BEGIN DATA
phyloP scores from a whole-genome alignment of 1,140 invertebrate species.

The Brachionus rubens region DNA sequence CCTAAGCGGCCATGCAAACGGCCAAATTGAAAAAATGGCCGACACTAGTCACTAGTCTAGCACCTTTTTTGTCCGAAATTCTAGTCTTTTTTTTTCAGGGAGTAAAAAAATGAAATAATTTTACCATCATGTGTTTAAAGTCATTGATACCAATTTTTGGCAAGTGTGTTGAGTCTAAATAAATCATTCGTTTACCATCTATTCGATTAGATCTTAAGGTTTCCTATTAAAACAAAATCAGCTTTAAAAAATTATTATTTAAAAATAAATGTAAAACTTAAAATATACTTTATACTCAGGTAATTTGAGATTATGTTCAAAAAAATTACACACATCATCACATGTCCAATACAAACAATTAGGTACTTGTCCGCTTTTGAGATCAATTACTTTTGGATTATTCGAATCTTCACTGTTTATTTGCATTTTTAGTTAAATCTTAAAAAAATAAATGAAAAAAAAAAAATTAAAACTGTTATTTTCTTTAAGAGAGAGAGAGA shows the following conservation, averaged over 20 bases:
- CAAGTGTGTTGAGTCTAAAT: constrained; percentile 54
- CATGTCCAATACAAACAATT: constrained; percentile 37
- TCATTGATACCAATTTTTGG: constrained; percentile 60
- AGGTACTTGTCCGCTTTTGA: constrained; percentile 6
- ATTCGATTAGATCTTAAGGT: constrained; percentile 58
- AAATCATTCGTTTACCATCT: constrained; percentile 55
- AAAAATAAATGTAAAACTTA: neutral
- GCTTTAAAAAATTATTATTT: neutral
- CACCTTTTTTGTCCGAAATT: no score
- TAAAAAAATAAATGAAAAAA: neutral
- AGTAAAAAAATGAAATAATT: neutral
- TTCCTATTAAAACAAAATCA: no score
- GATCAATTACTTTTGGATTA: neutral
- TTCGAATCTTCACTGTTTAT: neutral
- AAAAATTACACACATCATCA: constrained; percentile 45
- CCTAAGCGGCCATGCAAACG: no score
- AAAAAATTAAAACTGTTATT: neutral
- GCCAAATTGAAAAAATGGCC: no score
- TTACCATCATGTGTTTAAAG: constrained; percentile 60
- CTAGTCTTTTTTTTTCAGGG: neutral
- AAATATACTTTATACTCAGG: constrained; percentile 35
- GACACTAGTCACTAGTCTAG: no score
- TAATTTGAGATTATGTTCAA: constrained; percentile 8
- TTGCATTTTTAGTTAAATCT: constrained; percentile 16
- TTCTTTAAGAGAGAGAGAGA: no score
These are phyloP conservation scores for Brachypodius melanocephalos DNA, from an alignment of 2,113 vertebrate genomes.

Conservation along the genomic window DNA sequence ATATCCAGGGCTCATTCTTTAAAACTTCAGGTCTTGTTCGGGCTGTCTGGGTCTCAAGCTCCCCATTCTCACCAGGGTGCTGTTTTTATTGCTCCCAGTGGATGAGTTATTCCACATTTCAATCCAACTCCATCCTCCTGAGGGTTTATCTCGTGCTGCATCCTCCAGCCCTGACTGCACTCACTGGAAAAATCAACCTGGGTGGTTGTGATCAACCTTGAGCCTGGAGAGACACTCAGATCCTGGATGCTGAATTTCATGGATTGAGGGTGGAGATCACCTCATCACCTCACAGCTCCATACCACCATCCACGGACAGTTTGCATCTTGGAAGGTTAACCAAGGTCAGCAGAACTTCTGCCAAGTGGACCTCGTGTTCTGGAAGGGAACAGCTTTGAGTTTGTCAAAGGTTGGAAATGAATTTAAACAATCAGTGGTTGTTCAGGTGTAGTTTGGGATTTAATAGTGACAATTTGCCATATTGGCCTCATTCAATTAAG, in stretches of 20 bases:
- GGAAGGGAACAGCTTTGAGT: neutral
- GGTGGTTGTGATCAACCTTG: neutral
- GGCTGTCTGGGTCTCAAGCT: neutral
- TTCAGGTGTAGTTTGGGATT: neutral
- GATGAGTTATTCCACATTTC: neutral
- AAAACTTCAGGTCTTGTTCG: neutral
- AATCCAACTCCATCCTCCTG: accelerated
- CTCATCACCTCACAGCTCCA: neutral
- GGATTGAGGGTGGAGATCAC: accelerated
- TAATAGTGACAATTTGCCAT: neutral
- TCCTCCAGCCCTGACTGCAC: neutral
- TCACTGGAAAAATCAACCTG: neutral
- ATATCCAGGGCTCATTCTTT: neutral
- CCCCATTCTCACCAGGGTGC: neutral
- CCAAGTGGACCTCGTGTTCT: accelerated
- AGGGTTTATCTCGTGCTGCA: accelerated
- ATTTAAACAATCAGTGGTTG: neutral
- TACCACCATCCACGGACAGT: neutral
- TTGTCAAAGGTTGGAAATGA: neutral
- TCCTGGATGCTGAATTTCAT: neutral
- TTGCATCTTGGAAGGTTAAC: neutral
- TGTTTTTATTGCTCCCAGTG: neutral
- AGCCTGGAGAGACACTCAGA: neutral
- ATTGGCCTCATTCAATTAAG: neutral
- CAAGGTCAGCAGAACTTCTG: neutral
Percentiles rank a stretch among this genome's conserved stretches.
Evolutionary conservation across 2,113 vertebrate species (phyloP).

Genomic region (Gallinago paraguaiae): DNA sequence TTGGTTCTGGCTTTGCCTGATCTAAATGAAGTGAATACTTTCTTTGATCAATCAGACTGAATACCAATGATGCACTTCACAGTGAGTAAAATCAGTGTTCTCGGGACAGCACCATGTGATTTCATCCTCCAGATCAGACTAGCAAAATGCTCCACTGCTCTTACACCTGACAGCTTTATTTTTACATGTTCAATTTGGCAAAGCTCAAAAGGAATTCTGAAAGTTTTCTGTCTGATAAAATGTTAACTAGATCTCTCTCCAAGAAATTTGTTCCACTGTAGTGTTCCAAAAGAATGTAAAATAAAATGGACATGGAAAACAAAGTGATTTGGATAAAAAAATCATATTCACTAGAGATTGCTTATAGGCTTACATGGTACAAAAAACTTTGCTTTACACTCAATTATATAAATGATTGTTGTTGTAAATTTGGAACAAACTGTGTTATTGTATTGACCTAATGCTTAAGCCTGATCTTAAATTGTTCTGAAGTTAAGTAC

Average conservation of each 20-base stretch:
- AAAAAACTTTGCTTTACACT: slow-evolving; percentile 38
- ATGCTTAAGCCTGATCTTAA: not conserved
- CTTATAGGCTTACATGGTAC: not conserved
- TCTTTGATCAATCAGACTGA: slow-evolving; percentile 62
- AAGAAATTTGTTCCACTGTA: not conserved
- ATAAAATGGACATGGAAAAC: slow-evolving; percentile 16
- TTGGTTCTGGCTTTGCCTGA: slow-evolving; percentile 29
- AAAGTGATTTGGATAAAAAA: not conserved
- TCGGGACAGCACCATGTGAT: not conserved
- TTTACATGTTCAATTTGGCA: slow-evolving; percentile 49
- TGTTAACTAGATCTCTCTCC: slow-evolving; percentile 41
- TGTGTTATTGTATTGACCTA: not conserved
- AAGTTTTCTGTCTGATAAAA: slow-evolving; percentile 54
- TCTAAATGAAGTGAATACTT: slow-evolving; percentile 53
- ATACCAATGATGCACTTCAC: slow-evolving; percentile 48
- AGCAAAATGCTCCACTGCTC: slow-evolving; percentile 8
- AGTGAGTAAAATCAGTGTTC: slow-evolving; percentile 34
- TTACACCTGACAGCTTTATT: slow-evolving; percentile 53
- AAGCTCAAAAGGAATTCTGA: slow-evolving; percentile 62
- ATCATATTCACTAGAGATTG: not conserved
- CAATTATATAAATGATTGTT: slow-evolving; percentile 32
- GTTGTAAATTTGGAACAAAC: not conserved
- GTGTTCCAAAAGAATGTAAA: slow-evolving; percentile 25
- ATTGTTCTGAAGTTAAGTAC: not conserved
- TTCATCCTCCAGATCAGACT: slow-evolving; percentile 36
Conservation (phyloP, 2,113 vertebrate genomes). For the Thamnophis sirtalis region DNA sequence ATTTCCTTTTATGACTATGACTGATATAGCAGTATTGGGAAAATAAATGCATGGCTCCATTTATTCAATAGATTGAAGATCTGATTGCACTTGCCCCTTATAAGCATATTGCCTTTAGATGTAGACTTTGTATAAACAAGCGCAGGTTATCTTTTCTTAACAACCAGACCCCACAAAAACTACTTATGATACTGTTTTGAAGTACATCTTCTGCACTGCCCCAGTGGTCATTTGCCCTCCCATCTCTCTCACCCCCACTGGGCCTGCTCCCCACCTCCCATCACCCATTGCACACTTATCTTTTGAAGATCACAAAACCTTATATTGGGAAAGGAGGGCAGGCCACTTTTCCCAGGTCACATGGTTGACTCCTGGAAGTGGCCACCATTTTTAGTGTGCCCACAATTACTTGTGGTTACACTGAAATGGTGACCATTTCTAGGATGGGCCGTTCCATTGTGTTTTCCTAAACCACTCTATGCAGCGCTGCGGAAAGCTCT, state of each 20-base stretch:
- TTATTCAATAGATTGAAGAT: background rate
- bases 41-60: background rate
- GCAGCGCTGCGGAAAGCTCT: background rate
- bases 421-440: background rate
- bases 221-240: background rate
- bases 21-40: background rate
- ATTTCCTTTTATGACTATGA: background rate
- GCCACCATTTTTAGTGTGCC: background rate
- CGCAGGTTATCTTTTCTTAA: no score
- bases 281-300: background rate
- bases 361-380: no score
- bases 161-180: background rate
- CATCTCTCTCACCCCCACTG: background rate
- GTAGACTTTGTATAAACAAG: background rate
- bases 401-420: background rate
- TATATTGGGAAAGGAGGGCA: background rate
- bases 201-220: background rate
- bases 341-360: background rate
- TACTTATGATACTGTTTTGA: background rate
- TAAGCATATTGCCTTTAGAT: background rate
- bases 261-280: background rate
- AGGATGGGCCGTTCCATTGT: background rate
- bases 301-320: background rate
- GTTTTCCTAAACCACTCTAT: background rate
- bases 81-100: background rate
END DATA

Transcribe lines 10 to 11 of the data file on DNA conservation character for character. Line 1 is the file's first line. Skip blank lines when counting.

- GCTTTAAAAAATTATTATTT: neutral
- CACCTTTTTTGTCCGAAATT: no score